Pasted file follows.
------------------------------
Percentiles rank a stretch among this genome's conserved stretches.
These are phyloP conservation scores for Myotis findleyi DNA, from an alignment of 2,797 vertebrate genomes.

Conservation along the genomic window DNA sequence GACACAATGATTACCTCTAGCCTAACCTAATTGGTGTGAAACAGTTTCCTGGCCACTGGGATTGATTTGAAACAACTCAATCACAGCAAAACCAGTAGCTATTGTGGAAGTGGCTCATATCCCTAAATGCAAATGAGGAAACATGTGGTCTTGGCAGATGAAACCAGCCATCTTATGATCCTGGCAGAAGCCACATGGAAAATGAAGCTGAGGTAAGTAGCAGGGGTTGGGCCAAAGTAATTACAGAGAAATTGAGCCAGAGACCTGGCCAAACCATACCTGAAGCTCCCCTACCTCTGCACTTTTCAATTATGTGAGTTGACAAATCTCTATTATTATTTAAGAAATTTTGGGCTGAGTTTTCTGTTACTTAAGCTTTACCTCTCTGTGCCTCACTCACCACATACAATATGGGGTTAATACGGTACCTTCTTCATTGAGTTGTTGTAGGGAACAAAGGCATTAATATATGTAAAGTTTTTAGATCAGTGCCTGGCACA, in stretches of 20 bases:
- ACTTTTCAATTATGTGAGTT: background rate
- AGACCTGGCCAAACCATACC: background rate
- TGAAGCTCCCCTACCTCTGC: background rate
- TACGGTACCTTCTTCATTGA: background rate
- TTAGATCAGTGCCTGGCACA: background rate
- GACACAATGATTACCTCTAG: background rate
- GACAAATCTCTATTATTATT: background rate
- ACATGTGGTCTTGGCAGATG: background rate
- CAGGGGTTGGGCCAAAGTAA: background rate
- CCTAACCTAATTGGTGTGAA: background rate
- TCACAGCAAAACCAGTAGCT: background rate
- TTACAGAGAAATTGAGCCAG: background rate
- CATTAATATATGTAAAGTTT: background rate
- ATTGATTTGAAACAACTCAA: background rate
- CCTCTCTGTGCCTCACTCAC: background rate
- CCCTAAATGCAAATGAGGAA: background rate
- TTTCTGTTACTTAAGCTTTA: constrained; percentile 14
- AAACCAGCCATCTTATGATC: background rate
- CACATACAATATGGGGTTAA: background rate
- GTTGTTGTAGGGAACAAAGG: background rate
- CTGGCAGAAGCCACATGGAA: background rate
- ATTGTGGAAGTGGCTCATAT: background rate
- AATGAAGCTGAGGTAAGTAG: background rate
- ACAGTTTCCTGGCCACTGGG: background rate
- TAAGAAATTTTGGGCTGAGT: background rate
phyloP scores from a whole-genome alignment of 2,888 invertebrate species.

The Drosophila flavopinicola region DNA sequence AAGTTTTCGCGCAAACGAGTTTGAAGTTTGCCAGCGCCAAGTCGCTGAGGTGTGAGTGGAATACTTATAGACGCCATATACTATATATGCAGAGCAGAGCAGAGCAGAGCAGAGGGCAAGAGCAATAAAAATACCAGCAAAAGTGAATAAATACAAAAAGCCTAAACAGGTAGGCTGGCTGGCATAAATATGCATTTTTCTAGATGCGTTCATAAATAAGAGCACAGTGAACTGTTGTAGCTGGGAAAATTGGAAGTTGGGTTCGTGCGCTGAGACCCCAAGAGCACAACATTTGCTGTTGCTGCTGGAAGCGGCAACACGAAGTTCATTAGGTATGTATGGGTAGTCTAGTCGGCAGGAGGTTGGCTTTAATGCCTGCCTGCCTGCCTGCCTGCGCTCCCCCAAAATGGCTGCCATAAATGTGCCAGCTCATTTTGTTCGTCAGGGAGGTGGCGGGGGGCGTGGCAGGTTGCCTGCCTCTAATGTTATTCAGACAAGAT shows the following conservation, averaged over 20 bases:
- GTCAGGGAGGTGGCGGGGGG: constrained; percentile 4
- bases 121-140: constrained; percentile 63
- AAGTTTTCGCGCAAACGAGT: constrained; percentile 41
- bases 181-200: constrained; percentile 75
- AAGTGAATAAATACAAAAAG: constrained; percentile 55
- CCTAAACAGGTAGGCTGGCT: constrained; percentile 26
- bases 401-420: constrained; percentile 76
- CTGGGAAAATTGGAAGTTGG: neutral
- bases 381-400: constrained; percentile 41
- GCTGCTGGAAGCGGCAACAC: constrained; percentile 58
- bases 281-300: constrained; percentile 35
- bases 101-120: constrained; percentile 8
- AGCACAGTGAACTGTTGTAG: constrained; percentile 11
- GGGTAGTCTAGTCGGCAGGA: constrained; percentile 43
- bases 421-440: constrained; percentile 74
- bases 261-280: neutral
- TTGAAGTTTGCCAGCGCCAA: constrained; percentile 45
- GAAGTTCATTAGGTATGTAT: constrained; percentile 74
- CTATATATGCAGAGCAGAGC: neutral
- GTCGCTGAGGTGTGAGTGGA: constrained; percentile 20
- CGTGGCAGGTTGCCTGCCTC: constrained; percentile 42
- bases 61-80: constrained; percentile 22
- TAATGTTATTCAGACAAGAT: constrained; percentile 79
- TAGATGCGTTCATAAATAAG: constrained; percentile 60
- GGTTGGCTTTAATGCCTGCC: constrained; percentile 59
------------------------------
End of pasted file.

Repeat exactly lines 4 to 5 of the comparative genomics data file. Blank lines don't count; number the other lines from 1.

- ACTTTTCAATTATGTGAGTT: background rate
- AGACCTGGCCAAACCATACC: background rate